9. 9. Regulation – EU GDPR Core principles (Article 5)  Personal data shall be  Processed lawfully  For specified, explicit, and legitimate purposes  Adequate, relevant and limited to what is necessary  Accurate and where necessary, kept up to date.  Kept in a form which permits identification for no longer than is necessary  Processed securely Rights  Right of access (Article 15)  Gives citizens the right to access personal data  And the right to know how the data is being processed  Right of erasure (Article 17)  Right to restriction of processing (Article 18)  Right to object to processing (Article 21)  Includes profiling  Specific right to object for the use of marketing.  Right not to be subject to a decision based solely on automated processing, including profiling (Article 22) Responsibilities  Record keeping requirements (Article 30)  Must be made available to supervisory authorities on request  Security (Articles 32-34)  Requirement to notify on the event of a breach  Impact assessment (Article 35)  When using new technologies that have the likelihood of risk to rights and freedoms, a processor must carry out assessment of the impact of the activities.  Data Protection Officer  Must appoint DPO with responsibilities to ensure compliance (Articles 37-39)
  10. 10. Law – Canada  Provincial credit reporting acts
  11. 11. Government Contracting
  12. 12. Codes - GSIN Contract History Database of Public Service Procurement Canada  Good and Services Identification Numbers (GSIN)  Preliminary assessment:  D317E – Automated News Services, Data Services or Other Information Services (including Buying Data, the Electronic Equivalent of Books, Periodicals, and Newspapers etc.) – Information Products  D317B – Automated News Services, Data Services or Other Information Services, (including Buying Data, the Electronic Equivalent of Books, Periodicals, and Newspapers etc.) – Information Retrieval Services, Database.  T0001 – Market Research and Public Opinion Services (Formerly Telephone and Field Interview Services including Focus Testing, Syndicated and Attitude Surveys)  Surely others Ben Wright (2018) Unpublished Honours Research Essay, Expectations vs. Reality: Privacy and Personal Data Use in the Canadian data Brokerage Industry, Arthur Kroeger School of Public Policy, Carleton University.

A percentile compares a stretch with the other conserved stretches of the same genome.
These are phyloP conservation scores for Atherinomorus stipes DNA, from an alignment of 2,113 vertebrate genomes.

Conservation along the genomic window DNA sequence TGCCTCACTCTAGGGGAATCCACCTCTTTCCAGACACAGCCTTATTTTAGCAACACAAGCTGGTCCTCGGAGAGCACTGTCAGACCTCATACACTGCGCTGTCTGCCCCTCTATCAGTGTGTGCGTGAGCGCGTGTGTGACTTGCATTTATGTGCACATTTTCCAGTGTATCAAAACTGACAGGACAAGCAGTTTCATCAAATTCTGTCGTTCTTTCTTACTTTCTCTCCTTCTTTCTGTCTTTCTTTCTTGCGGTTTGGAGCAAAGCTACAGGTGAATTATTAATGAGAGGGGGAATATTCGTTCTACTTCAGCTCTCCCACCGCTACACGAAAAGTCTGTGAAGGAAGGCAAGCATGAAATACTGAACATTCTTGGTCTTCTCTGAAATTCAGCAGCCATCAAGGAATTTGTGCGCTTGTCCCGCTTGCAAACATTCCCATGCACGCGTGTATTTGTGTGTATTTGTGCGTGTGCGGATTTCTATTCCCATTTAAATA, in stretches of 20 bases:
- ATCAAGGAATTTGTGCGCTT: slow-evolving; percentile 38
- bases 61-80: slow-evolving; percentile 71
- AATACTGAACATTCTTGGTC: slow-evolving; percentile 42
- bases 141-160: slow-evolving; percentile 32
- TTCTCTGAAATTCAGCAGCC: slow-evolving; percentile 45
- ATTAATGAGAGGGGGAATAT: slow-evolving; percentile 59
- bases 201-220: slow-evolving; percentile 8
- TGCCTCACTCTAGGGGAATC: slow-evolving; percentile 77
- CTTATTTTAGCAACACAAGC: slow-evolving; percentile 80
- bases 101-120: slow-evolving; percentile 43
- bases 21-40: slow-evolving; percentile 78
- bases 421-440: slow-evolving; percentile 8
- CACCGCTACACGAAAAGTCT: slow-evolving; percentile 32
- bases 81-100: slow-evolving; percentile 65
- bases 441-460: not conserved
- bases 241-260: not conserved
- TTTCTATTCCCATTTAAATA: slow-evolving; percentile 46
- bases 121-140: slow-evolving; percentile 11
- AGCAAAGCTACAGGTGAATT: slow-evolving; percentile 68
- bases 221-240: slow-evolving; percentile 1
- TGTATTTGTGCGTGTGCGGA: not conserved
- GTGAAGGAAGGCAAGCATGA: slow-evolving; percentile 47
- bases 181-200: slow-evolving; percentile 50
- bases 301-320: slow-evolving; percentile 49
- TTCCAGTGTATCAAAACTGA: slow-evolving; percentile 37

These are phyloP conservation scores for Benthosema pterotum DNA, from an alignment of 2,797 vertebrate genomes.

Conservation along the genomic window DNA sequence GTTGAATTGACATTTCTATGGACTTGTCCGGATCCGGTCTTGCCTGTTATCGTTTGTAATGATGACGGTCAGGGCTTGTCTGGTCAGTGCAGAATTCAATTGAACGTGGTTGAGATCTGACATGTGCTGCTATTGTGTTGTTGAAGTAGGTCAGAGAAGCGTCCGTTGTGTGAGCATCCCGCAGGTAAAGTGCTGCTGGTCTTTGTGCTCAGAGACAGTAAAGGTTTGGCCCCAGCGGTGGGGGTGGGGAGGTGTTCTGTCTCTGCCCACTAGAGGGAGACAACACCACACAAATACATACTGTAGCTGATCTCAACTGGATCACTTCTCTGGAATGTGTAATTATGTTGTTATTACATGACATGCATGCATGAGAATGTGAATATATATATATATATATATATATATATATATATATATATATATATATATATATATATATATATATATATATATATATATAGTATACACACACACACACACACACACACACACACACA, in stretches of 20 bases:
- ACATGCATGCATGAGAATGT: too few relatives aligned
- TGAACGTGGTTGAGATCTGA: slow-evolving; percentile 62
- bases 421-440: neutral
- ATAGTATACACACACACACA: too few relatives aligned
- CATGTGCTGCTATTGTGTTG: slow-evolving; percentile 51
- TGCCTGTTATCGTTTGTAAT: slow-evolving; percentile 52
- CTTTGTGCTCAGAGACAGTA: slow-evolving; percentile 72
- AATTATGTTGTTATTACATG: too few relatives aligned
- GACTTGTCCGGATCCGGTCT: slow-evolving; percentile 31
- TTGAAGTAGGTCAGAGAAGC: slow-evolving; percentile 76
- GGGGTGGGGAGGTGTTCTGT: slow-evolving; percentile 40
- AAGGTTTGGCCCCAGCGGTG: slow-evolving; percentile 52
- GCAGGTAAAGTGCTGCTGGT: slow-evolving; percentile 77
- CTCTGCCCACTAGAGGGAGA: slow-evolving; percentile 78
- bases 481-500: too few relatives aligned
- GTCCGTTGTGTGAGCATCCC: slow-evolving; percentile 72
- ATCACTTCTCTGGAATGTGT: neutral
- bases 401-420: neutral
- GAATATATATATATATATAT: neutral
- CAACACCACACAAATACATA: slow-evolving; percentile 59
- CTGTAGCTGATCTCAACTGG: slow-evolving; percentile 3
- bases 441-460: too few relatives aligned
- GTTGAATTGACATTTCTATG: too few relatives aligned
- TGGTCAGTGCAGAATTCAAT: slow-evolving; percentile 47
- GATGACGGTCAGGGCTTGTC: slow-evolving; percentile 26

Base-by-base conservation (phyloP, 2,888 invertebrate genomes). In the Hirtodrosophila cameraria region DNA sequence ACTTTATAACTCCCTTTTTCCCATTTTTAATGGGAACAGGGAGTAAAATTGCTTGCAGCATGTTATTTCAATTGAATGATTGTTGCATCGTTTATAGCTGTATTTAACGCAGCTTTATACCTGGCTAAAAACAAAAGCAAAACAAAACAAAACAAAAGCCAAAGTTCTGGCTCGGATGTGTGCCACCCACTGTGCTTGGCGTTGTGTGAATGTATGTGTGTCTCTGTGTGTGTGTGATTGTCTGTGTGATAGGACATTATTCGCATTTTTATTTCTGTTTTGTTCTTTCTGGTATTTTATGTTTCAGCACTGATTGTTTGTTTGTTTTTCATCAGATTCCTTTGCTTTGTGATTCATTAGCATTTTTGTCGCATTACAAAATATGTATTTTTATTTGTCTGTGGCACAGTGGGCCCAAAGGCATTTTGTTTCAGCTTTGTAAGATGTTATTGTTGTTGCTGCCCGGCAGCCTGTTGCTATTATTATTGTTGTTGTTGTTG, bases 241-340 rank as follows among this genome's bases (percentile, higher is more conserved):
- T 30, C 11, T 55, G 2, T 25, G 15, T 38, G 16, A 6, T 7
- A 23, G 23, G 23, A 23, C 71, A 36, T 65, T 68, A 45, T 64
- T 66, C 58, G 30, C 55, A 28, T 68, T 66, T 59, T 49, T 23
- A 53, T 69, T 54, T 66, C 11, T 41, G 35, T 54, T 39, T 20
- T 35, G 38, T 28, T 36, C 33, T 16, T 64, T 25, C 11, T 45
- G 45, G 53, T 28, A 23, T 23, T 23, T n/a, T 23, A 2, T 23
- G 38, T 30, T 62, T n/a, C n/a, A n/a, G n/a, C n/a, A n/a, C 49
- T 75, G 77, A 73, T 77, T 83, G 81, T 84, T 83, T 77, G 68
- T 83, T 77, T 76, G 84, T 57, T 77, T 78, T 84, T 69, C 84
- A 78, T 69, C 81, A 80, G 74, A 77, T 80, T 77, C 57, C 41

13. 13. Company Databases Ben Wright (2018) Unpublished Honours Research Essay, Expectations vs. Reality: Privacy and Personal Data Use in the Canadian data Brokerage Industry, Arthur Kroeger School of Public Policy, Carleton University.
  14. 14. Company Databases Ben Wright (2018) Unpublished Honours Research Essay, Expectations vs. Reality: Privacy and Personal Data Use in the Canadian data Brokerage Industry, Arthur Kroeger School of Public Policy, Carleton University.
  15. 15. Canadian Data Brokers Ben Wright (2018) Unpublished Honours Research Essay, Expectations vs. Reality: Privacy and Personal Data Use in the Canadian data Brokerage Industry, Arthur Kroeger School of Public Policy, Carleton University.
  16. 16. NAICS 2017 Canada 3.0 561450 – Credit Bureaus 511140 – Directory and Mailing List Publishers 518210 – Data Processing, Hosting and Related Services 519190 – All Other Information Services 541910 – Marketing Research and Public Opinion Polling 5418 – 541899, 541870, 541860 5415-5419 Series
  17. 17. Conclusion  Distinct kind of industry and their primary business:  is the trading of personal information  analyze and trade in consumer information  There is public concern about these companies  Laws & regulation are emerging:  CCPA's explicit application to any company that derives “50 percent or more of its annual revenues from selling consumers’ personal information.”  Without a way to track and classify those companies by revenue, application of laws like this and research into the industry’s effects is made exponentially harder.  Classification systems are inadequate  The NAICs codes do not adequately capture these distinct companies  We need:  A sub-classification,  or a whole new class